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Vietnam War Timeline


Vietnam War Timeline: There were four US presidents who served in office during the Vietnam War: Dwight D. Eisenhower, John F. Kennedy, Lyndon B. Johnson and Richard Nixon.

Vietnam War Timeline for Kids
The main events and Vietnam War dates can be seen in the short, history Timeline for kids. The first US combat troops were sent to Vietnam in March 1965 and left in August 1973.

1862: Vietnam became part of the French Empire

1930 Ho Chi Minh helped to form the Indo-Chinese Communist Party

1941 Viet Minh (League for the Independence of Vietnam) formed to counter Japanese invasion of Vietnam. Viet Minh was primarily led by Communists.

1945 Japan handed Vietnam to the Viet Minh

1945 In September 1945 Ho Chi Minh declared the Democratic Republic of Vietnam and French troops arrived back in Vietnam

1946: War broke out between the French and the Viet Minh

1949 Communist China was established and allowed the Viet Minh to train in China away from French attacks.

1950 President Truman refused to recognize the Democratic Republic of Vietnam

1954: The Battle of Dien Bien Phu (March 13, 1954 – May 7, 1954) ended the French effort to retain Vietnam, Cambodia and Laos in the Indochina War. The US promised aid worth $100 million to the anti-communists in line with the Communist Containment policy.

1954: April 1954: The Geneva Accords of 1954 were designed to secure peace in Vietnam and organize an interim government in Vietnam to lead to Vietnam’s transition to independence.

1954 April 1954: SEATO was established to contain the spread of Communism by the People's Republic of China and the Democratic Republic of Vietnam (North Vietnam).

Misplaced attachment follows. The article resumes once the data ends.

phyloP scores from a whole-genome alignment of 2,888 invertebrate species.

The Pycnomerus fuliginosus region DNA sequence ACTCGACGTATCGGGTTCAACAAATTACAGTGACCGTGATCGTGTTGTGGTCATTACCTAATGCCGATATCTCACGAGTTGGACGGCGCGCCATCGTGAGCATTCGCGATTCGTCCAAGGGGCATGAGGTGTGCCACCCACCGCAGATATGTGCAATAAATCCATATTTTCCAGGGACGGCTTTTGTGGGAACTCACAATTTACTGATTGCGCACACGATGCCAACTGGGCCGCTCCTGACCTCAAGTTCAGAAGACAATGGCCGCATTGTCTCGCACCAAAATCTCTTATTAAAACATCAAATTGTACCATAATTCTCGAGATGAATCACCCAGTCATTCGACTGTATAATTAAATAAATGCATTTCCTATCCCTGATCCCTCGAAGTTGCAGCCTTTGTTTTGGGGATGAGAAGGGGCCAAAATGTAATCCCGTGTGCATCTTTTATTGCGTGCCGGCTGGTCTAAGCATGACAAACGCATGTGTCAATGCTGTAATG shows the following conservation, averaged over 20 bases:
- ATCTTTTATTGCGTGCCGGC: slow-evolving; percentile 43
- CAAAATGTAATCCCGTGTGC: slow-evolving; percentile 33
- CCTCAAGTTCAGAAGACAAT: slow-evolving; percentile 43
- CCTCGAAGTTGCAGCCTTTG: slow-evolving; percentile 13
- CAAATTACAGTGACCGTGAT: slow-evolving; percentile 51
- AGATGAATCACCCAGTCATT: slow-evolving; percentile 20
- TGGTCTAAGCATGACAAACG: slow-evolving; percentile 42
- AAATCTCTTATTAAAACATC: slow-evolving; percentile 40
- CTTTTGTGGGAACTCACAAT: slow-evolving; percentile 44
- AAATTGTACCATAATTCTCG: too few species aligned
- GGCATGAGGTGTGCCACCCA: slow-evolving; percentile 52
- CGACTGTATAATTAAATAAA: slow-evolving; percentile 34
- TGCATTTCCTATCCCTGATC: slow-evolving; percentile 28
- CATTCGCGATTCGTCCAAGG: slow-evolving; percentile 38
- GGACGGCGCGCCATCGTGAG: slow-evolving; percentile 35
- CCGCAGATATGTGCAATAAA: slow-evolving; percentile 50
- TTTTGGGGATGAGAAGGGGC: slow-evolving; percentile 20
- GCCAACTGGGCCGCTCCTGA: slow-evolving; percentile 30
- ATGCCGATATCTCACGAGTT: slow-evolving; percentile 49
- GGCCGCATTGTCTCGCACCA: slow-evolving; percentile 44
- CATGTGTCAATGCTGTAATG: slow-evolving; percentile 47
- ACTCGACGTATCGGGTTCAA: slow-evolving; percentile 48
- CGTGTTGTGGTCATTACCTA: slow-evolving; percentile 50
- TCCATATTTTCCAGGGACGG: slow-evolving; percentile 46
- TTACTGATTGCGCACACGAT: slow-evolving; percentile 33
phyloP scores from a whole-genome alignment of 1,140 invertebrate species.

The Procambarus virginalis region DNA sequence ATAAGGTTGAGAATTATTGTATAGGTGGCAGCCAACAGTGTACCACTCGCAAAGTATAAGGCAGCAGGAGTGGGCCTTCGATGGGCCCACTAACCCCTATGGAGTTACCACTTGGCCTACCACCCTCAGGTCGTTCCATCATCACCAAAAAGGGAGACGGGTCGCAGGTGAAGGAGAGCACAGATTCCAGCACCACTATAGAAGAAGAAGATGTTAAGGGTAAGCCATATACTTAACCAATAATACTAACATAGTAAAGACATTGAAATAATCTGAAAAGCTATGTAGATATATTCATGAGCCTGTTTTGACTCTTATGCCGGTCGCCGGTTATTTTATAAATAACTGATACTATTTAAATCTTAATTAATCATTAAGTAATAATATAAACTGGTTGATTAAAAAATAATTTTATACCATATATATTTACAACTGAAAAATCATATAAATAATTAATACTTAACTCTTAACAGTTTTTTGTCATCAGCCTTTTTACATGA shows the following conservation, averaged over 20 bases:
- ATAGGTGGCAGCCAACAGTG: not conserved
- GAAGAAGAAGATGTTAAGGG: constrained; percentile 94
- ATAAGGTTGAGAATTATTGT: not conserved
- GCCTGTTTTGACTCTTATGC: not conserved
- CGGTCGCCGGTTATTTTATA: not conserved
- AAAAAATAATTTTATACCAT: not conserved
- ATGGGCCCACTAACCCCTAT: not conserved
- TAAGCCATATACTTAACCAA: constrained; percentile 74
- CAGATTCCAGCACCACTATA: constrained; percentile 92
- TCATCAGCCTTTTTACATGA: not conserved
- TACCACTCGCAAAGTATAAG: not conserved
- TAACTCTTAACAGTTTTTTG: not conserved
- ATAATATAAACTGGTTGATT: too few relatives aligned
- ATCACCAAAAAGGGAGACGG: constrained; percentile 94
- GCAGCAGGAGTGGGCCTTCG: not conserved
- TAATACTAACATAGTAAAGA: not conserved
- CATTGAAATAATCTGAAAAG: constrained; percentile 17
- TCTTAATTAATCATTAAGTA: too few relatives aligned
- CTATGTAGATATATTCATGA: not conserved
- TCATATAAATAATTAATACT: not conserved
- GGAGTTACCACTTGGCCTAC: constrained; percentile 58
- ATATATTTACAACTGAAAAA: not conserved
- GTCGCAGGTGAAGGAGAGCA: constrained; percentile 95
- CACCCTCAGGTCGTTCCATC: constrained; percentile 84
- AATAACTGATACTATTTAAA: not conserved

1955 Pro-American Ngo Dinh Diem became President of South Vietnam in October. America agreed to train Diem’s army.

1955 The Vietnam War (November 1, 1955 – April 30, 1975) also known as the Second Indochina War, begins.

1956 Ngo Dinh Diem began to arrest anyone suspected of being in the Viet Minh who responded by starting a campaign of guerrilla warfare in the south.

1959: The first US casualties in Vietnam when American military advisors were killed.

1960: The National Liberation Front (NLF) was formed in Hanoi known as the Vietcong (VC) in the south.

1961 President John F. Kennedy pledged additional aid to South Vietnam

1962 The number of US military advisors in Vietnam increased from 700 to 12,000

1962 Operation Chopper began America's first combat missions against the Vietcong.

1962 The US started to use Agent Orange in chemical warfare

1963 1963 Battle of Ap Bac (December - January 2, 1963) demonstrated the difficulties in waging guerrilla warfare

1963 The 'Buddhist Crisis' started on June 11, 1963 in which Buddhist monks committed suicide by burning themselves to death as a public protest to the persecution by Ngo Dinh Diem government.

1963: The Anti-War Movement in the United States escalates in the 1960's

1963 President Ngo Dinh Diem was killed in a military coup on 2 November 1963. The new leader of South Vietnam, General Khanh, doubted that his own army was strong enough to prevent a communist victory

1964 Gulf of Tonkin Incident (August 2, 1964) when the destroyer USS Maddox came under attack by three North Vietnamese torpedo boats.

1964: The Gulf of Tonkin Resolution was passed on August 7, 1964 in response to the Gulf of Tonkin incident

1964 Battle of Bien Hoa (November 1, 1964) when North Vietnamese bombed a large airfield and US military headquarters leading to escalation of the conflict to defend US aircraft and personnel stationed in the south

1965 ‘Operation Rolling Thunder’ started. The first US combat troops were sent to Vietnam in March 1965 and by the end of the year 200,000 US troops had joined the conflict. The first major conventional clash between USA and NVA was at Ia Drang

1965: Battle of Ba Gia (May 29, 1965)

1965: Battle of Dong Xoai (June 10, 1965)